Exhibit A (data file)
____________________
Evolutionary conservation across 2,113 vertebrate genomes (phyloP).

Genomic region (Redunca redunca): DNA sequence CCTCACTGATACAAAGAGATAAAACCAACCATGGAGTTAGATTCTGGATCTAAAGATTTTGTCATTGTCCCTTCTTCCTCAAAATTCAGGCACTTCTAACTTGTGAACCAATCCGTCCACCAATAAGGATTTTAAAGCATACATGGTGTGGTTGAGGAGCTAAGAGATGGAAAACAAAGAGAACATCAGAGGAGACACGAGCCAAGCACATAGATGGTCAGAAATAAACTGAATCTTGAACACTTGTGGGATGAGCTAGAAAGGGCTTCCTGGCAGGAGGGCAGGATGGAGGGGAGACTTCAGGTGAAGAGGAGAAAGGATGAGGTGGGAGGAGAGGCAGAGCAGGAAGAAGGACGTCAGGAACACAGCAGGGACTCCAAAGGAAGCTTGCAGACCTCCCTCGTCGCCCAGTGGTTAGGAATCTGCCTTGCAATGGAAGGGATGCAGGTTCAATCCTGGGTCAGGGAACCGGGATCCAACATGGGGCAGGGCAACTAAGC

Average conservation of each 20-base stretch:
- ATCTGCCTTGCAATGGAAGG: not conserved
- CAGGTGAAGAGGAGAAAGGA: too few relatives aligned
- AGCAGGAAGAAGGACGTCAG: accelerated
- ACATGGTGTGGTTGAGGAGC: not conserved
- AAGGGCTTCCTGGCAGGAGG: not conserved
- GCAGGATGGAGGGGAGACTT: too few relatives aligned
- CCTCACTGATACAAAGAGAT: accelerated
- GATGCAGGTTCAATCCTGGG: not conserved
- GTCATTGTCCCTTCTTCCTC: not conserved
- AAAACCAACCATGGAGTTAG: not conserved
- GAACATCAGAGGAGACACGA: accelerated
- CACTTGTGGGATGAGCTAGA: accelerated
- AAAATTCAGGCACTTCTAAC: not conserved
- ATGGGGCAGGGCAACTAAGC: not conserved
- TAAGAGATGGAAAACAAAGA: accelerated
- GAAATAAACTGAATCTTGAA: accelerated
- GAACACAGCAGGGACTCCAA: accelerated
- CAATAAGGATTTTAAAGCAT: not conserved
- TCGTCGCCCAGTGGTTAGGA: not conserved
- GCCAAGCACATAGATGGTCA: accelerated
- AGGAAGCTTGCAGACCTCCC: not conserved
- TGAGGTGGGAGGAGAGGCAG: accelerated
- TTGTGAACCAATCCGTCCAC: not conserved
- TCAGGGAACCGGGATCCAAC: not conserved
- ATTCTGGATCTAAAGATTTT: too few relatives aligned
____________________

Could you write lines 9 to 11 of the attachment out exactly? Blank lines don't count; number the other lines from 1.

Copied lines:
- GCAGGATGGAGGGGAGACTT: too few relatives aligned
- CCTCACTGATACAAAGAGAT: accelerated
- GATGCAGGTTCAATCCTGGG: not conserved